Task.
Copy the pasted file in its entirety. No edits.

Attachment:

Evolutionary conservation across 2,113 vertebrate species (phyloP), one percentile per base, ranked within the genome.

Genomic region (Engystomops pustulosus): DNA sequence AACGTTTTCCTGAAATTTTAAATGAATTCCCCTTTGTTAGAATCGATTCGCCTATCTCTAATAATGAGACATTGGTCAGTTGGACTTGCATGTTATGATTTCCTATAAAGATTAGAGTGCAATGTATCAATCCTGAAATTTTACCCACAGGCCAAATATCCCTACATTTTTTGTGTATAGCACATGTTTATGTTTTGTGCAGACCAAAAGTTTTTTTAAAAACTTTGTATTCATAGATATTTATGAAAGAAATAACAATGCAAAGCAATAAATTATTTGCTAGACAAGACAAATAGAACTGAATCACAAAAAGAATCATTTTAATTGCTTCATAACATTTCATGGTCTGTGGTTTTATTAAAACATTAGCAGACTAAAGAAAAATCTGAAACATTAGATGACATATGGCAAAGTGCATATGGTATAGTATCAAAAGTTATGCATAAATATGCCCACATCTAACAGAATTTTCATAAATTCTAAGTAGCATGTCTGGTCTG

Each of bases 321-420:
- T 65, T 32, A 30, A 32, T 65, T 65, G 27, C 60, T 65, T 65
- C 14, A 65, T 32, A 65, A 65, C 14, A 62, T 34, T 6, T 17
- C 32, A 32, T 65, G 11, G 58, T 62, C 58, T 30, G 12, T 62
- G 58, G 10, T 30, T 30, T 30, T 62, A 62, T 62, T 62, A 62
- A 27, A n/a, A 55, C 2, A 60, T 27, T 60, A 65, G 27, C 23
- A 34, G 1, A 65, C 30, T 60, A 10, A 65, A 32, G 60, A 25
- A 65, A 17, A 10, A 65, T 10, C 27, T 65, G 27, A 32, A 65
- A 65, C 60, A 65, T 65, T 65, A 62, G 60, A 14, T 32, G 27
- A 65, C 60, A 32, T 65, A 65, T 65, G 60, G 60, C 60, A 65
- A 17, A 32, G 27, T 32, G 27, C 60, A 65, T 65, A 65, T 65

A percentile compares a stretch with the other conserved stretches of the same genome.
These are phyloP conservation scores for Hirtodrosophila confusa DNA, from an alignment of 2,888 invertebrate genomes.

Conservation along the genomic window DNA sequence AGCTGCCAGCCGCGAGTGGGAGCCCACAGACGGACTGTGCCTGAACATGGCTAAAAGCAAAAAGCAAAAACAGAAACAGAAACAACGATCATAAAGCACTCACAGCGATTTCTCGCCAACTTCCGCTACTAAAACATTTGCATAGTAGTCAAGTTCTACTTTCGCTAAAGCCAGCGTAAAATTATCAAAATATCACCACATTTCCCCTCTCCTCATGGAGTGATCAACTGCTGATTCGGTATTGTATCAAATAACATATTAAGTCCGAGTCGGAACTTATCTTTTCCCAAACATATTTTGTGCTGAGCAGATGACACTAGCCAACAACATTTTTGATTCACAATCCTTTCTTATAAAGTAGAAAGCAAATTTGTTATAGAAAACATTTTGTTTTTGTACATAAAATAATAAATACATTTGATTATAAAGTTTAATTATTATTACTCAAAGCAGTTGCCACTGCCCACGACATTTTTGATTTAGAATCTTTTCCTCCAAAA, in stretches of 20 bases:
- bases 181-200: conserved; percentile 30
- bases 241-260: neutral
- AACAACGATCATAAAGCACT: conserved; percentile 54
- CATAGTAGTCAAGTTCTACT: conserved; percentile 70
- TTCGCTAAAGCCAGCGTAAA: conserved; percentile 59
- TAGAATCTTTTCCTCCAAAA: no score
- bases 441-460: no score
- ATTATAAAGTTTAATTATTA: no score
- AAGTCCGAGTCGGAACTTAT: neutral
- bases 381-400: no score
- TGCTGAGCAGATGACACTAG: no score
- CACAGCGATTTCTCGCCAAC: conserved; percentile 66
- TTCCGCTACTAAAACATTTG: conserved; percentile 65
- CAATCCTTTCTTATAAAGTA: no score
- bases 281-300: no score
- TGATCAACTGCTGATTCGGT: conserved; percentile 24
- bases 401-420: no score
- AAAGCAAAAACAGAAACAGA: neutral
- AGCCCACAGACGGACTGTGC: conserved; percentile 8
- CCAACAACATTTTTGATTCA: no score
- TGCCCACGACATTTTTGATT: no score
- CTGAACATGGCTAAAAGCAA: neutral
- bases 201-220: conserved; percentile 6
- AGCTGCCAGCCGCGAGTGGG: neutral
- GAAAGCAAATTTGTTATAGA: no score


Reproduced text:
Evolutionary conservation across 2,113 vertebrate species (phyloP), one percentile per base, ranked within the genome.

Genomic region (Engystomops pustulosus): DNA sequence AACGTTTTCCTGAAATTTTAAATGAATTCCCCTTTGTTAGAATCGATTCGCCTATCTCTAATAATGAGACATTGGTCAGTTGGACTTGCATGTTATGATTTCCTATAAAGATTAGAGTGCAATGTATCAATCCTGAAATTTTACCCACAGGCCAAATATCCCTACATTTTTTGTGTATAGCACATGTTTATGTTTTGTGCAGACCAAAAGTTTTTTTAAAAACTTTGTATTCATAGATATTTATGAAAGAAATAACAATGCAAAGCAATAAATTATTTGCTAGACAAGACAAATAGAACTGAATCACAAAAAGAATCATTTTAATTGCTTCATAACATTTCATGGTCTGTGGTTTTATTAAAACATTAGCAGACTAAAGAAAAATCTGAAACATTAGATGACATATGGCAAAGTGCATATGGTATAGTATCAAAAGTTATGCATAAATATGCCCACATCTAACAGAATTTTCATAAATTCTAAGTAGCATGTCTGGTCTG

Each of bases 321-420:
- T 65, T 32, A 30, A 32, T 65, T 65, G 27, C 60, T 65, T 65
- C 14, A 65, T 32, A 65, A 65, C 14, A 62, T 34, T 6, T 17
- C 32, A 32, T 65, G 11, G 58, T 62, C 58, T 30, G 12, T 62
- G 58, G 10, T 30, T 30, T 30, T 62, A 62, T 62, T 62, A 62
- A 27, A n/a, A 55, C 2, A 60, T 27, T 60, A 65, G 27, C 23
- A 34, G 1, A 65, C 30, T 60, A 10, A 65, A 32, G 60, A 25
- A 65, A 17, A 10, A 65, T 10, C 27, T 65, G 27, A 32, A 65
- A 65, C 60, A 65, T 65, T 65, A 62, G 60, A 14, T 32, G 27
- A 65, C 60, A 32, T 65, A 65, T 65, G 60, G 60, C 60, A 65
- A 17, A 32, G 27, T 32, G 27, C 60, A 65, T 65, A 65, T 65

A percentile compares a stretch with the other conserved stretches of the same genome.
These are phyloP conservation scores for Hirtodrosophila confusa DNA, from an alignment of 2,888 invertebrate genomes.

Conservation along the genomic window DNA sequence AGCTGCCAGCCGCGAGTGGGAGCCCACAGACGGACTGTGCCTGAACATGGCTAAAAGCAAAAAGCAAAAACAGAAACAGAAACAACGATCATAAAGCACTCACAGCGATTTCTCGCCAACTTCCGCTACTAAAACATTTGCATAGTAGTCAAGTTCTACTTTCGCTAAAGCCAGCGTAAAATTATCAAAATATCACCACATTTCCCCTCTCCTCATGGAGTGATCAACTGCTGATTCGGTATTGTATCAAATAACATATTAAGTCCGAGTCGGAACTTATCTTTTCCCAAACATATTTTGTGCTGAGCAGATGACACTAGCCAACAACATTTTTGATTCACAATCCTTTCTTATAAAGTAGAAAGCAAATTTGTTATAGAAAACATTTTGTTTTTGTACATAAAATAATAAATACATTTGATTATAAAGTTTAATTATTATTACTCAAAGCAGTTGCCACTGCCCACGACATTTTTGATTTAGAATCTTTTCCTCCAAAA, in stretches of 20 bases:
- bases 181-200: conserved; percentile 30
- bases 241-260: neutral
- AACAACGATCATAAAGCACT: conserved; percentile 54
- CATAGTAGTCAAGTTCTACT: conserved; percentile 70
- TTCGCTAAAGCCAGCGTAAA: conserved; percentile 59
- TAGAATCTTTTCCTCCAAAA: no score
- bases 441-460: no score
- ATTATAAAGTTTAATTATTA: no score
- AAGTCCGAGTCGGAACTTAT: neutral
- bases 381-400: no score
- TGCTGAGCAGATGACACTAG: no score
- CACAGCGATTTCTCGCCAAC: conserved; percentile 66
- TTCCGCTACTAAAACATTTG: conserved; percentile 65
- CAATCCTTTCTTATAAAGTA: no score
- bases 281-300: no score
- TGATCAACTGCTGATTCGGT: conserved; percentile 24
- bases 401-420: no score
- AAAGCAAAAACAGAAACAGA: neutral
- AGCCCACAGACGGACTGTGC: conserved; percentile 8
- CCAACAACATTTTTGATTCA: no score
- TGCCCACGACATTTTTGATT: no score
- CTGAACATGGCTAAAAGCAA: neutral
- bases 201-220: conserved; percentile 6
- AGCTGCCAGCCGCGAGTGGG: neutral
- GAAAGCAAATTTGTTATAGA: no score